Concerns Remain As Quality of Care Improves, NCQA Reports

More Medicare patients are continuing to see better quality of care according to the National Committee for Quality Assessment’s (NCQA) 2013 State of Health Care Quality Report. Despite this, the NCQA was concerned with the high rate of antibiotics being prescribed to treat the common cold which adds to the increasing problem of antibiotic resistant bacteria, and the decline in the initiation and engagement of alcohol and other drug dependency treatments. These findings are based upon data in the Healthcare Effectiveness Data and Information Set (HEDIS) from 2012 provided by health plans covering 136 million people, or 43 percent of the U.S. population. More than 1,000 health plans voluntarily disclosed the clinical quality, consumer experience and resource data that are used to make the report.

Over Use of Antibiotics

The use of antibiotics to treat acute bronchitis, or the common cold, was a concern to the NCQA. Well over 75 percent of adults who were diagnosed with acute bronchitis were prescribed an antibiotic. Acute bronchitis is caused by a virus and there have been no studies that have shown the use of antibiotics are effective in treating a viral infection. Over 10 million people seek treatment for acute bronchitis from their physicians and 2 million people have reported to hospital emergency rooms with acute bronchitis. In more than 60 percent of these cases an antibiotic was prescribed.

The NCQA’s concern with this level antibiotic usage without a substantiated clinical reason is that it adds to the increase in bacteria that are resistant to antibiotics. In September of 2013, the Centers for Disease Control, (CDC) reported that 2 million people are sickened each year by an antibiotic resistant bacteria and that 23,000 die from the infection. The NCQA noted that the CDC reported that such infections can increase hospitalizations and require extensive treatments that can be avoided.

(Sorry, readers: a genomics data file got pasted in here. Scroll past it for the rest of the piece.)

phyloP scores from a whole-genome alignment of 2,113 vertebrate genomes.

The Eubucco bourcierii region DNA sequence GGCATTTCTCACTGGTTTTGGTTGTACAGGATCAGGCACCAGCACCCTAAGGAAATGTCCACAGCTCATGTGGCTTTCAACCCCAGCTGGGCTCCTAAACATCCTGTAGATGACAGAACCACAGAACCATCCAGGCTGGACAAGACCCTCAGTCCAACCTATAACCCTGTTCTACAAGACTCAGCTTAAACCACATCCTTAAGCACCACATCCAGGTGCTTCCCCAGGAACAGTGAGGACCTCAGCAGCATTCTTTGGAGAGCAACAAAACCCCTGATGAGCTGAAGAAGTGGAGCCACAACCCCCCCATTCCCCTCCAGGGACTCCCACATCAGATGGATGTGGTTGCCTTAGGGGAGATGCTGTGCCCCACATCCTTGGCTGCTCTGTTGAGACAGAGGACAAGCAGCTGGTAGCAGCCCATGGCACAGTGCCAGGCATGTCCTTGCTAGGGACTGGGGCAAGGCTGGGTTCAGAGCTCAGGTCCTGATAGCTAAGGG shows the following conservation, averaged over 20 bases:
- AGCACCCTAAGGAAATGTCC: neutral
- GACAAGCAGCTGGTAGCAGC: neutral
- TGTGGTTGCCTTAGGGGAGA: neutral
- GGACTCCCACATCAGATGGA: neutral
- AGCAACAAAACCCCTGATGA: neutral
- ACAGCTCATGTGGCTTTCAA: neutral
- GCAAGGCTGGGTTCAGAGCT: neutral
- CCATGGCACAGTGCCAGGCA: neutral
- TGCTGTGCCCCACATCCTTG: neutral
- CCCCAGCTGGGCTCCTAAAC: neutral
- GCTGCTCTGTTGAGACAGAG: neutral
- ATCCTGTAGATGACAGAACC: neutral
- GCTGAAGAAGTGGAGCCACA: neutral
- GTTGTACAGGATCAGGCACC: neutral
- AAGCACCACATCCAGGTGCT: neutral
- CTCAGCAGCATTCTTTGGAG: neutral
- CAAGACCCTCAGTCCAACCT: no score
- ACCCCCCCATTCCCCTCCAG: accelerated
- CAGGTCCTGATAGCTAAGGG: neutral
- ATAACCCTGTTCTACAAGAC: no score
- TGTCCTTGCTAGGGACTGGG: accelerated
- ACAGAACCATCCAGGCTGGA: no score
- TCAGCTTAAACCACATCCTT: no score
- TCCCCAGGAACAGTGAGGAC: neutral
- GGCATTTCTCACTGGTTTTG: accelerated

Alcohol and Chemical Dependency

Another area of concern for the NCQA was the continued decline in the initiation and continued engagement for the treatment of dependence on alcohol and other drugs. In 2012, the percentage of people who initiated dependency treatment declined by roughly 3 percent from 2011. The largest decline was among Medicare beneficiaries; whose treatment declined nearly 4 percent. This decline began in 2009. The decline in individuals who received two or more services within the 30 days of their initiation visit also continues. In 2012, roughly 13 percent of people who received an initial treatment for dependency had 2 or more visits in the following 30 days. In 2011, an estimated 21.6 million people needed treatment for chemical dependency with annual death rate of roughly 100,000 people.


Improvements were seen in Medicare HMOs on the delivery of a number of quality of care indicators. NCQA noted that the most improvement for Medicare beneficiaries was seen in screenings for colorectal cancer. In 2012, 62 percent of Medicare beneficiaries enrolled in HMOs and 58 percent of Medicare beneficiaries enrolled in a preferred provider organization (PPO) received a screening for colorectal cancer. These are increases of 2 and 3 percent respectively. In 2012, an estimated 140,000 people were diagnosed with colon cancer and there were approximately 48,000 deaths due to colon cancer. The decrease in the incidence and death rates associate with colon cancer is a result of early screenings, the NCQA reported.

Increases were also observed for Medicare beneficiaries in the persistent use of beta-blockers following a heart attack. In 2012, 89 percent of Medicare beneficiaries and 88 percent of Medicare beneficiaries in PPO received beta-blockers after having a heart attack. About 7.2 million people have had a heart attack and the use of beta blockers, which slows the heart beat and controls heart rhythms, is proven to decrease the likelihood of sudden cardiac death.